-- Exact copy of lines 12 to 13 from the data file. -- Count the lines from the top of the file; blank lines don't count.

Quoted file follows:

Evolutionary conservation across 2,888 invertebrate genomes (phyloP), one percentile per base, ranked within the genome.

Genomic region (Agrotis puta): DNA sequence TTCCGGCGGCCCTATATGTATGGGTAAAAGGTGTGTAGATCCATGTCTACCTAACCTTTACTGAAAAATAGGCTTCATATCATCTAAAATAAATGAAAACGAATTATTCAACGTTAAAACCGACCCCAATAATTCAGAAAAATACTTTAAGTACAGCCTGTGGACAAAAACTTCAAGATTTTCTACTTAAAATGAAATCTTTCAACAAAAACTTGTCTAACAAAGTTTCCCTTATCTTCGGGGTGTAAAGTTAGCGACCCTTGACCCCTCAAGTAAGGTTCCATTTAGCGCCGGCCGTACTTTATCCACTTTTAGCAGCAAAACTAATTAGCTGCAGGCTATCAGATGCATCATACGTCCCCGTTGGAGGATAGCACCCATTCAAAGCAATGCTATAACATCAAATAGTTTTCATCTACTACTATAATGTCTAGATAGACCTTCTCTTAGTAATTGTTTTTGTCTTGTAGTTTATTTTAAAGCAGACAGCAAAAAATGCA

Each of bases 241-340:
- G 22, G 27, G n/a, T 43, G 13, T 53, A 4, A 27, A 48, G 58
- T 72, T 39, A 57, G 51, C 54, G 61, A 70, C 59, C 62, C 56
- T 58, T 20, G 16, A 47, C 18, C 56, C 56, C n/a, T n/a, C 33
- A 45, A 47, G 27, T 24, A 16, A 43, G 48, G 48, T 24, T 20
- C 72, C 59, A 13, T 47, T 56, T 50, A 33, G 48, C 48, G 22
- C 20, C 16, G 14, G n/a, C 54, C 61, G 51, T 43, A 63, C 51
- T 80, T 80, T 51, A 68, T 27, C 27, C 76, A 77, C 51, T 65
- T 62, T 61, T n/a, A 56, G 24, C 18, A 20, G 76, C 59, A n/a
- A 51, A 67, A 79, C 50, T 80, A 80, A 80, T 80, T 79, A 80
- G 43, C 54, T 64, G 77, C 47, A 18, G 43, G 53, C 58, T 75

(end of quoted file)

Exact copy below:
- A 51, A 67, A 79, C 50, T 80, A 80, A 80, T 80, T 79, A 80
- G 43, C 54, T 64, G 77, C 47, A 18, G 43, G 53, C 58, T 75